BLTC Press Titles


available for Kindle at Amazon.com


The Count of Monte Cristo

Alexandre Dumas


Through the Looking Glass

Lewis Carroll


The Souls of Black Folk

W. E. B. DuBois


The Diplomatic Background of the War

Charles Seymour


A tale of two cities

by Charles Dickens

Excerpt:

As to this, his natural and not to be alienated inheritance, the messenger on horseback had exactly the same possessions as the King, the first Minister of State, or the richest merchant in London. So with the three passengers shut up in the narrow compass of one lumbering old mail-coach; they were mysteries to one another, as complete as if each had been in his' own coach and six, or his own coach and sixty, with the breadth of a county between him and the next.

The messenger rode back at an easy trot, stopping pretty often at ale-houses by the way to drink, but evincing a tendency to keep his own counsel, and to keep his hat cocked over his eyes. He had eyes that assorted very well with that decoration, being of a surface black, with no depth in the color or form, and much too near together — as if they were afraid of being found out in something, singly, if they kept too far apart. They had a sinister expression, under an old cocked-hat like a three-cornered spittoon, and over a great muffler for the chin and throat, which descended nearly to the wearer's knees. When he stopped for drink, he moved this muffler with his left hand, only while he poured his liquor in with his right; as soon as that was done, he muffled again.

"No, Jerry, no!" said the messenger, harping on one theme as he rode. "It wouldn't do for you, Jerry. Jerry, you honest tradesman, it wouldn't suit your line

of business! Recalled !Bust me if I don't think

he'd been a-drinking!"

His message perplexed his mind to that degiee that he was fain, several times, to take off his hat to scratch his head. Except on the crown, which was raggedly bald, he had stiff, black hair, standing jaggedly all over it, and growing down-hill almost to his broad, blunt nose. It was so like smith's work, so much more like the top of a strongly spiked wall than a head of hair, that the best of players at leap-frog might have declined him, as the most dangerous man in the world to go over.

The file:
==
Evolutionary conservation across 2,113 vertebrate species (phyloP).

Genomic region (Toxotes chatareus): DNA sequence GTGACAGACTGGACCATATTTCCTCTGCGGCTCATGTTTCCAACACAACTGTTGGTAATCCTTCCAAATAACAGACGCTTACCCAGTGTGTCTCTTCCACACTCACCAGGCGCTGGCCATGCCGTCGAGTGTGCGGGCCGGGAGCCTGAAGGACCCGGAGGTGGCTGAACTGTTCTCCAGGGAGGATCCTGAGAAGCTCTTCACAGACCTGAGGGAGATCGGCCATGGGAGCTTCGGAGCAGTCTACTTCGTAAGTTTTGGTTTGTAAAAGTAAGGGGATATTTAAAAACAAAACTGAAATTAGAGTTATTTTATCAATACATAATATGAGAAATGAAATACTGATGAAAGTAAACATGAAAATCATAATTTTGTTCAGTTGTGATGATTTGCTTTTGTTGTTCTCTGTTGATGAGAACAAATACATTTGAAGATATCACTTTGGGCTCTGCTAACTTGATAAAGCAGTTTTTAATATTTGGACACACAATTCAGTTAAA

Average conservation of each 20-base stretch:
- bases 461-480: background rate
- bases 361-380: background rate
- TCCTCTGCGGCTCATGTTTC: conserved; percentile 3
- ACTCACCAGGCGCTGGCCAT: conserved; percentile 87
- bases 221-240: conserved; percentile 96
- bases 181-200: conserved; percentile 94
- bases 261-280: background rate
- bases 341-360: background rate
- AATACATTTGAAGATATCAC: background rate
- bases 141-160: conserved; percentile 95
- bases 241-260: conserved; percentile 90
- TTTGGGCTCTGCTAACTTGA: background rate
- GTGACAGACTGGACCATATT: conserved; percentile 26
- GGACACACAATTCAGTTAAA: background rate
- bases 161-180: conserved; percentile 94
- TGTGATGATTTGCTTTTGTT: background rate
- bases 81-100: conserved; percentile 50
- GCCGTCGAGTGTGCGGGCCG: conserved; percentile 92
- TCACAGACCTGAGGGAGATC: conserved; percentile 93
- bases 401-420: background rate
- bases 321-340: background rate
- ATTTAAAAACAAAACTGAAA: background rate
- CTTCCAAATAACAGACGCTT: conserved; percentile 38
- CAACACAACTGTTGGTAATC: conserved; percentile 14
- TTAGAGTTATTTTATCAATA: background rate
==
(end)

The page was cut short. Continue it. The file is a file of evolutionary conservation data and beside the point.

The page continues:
While he trotted back with the message he was to deliver to the night watchman in his box at the door of Tellson's Bank, by Temple-bar, who was to deliver it to greater authorities within, the shadows of the night look such shapes to him as arose out of the message, and took such shapes to the mare as arose out of her private topics of uneasiness. They seemed to be numerous, for she shied at every shadow on the road.

What time, the mail-coach lumbered, jolted, rattled, and bumped upon its tedious way, with its three fellowinscrutables inside. To whom, likewise, the shadows of the night revealed themselves, in the forms their dozing eyes and wandering thoughts suggested.

Tellson's Bank had a run upon it in the mail. As the bank passenger — with an arm drawn through the leathern strap, which did what lay in it to keep him from pounding against the next passenger, and driving him into his corner, whenever the coach got a special jolt — nodded in his place with half-shut eyes, the little coachwindows, and the coach-lamp dimly gleaming through them, and the bulky bundle of opposite passenger, became the bank, and did a great stroke of business. The rattle of the harness was the chink of money, and more drafts were honored in five minutes than even Tellson's, with all its foreign and home connection, ever paid in thrice the time. Then, the strong-rooms underground, at Tellspn's, with such of their valuable stores and secrets as were known to the passenger (and it was not a little that he knew about them), opened before him, and he went in among them with the great keys and the feeblyburning candle, and found them safe, and strong, and sound, and still, just as he had last seen them.

But, though the bank was almost always with him, and though the coach (in a confused way, like the presence of pain under an opiate,) was always with him, there was auother current of impression that never ceased to run, all through the night. He was on his way to dig some one out of a grave.


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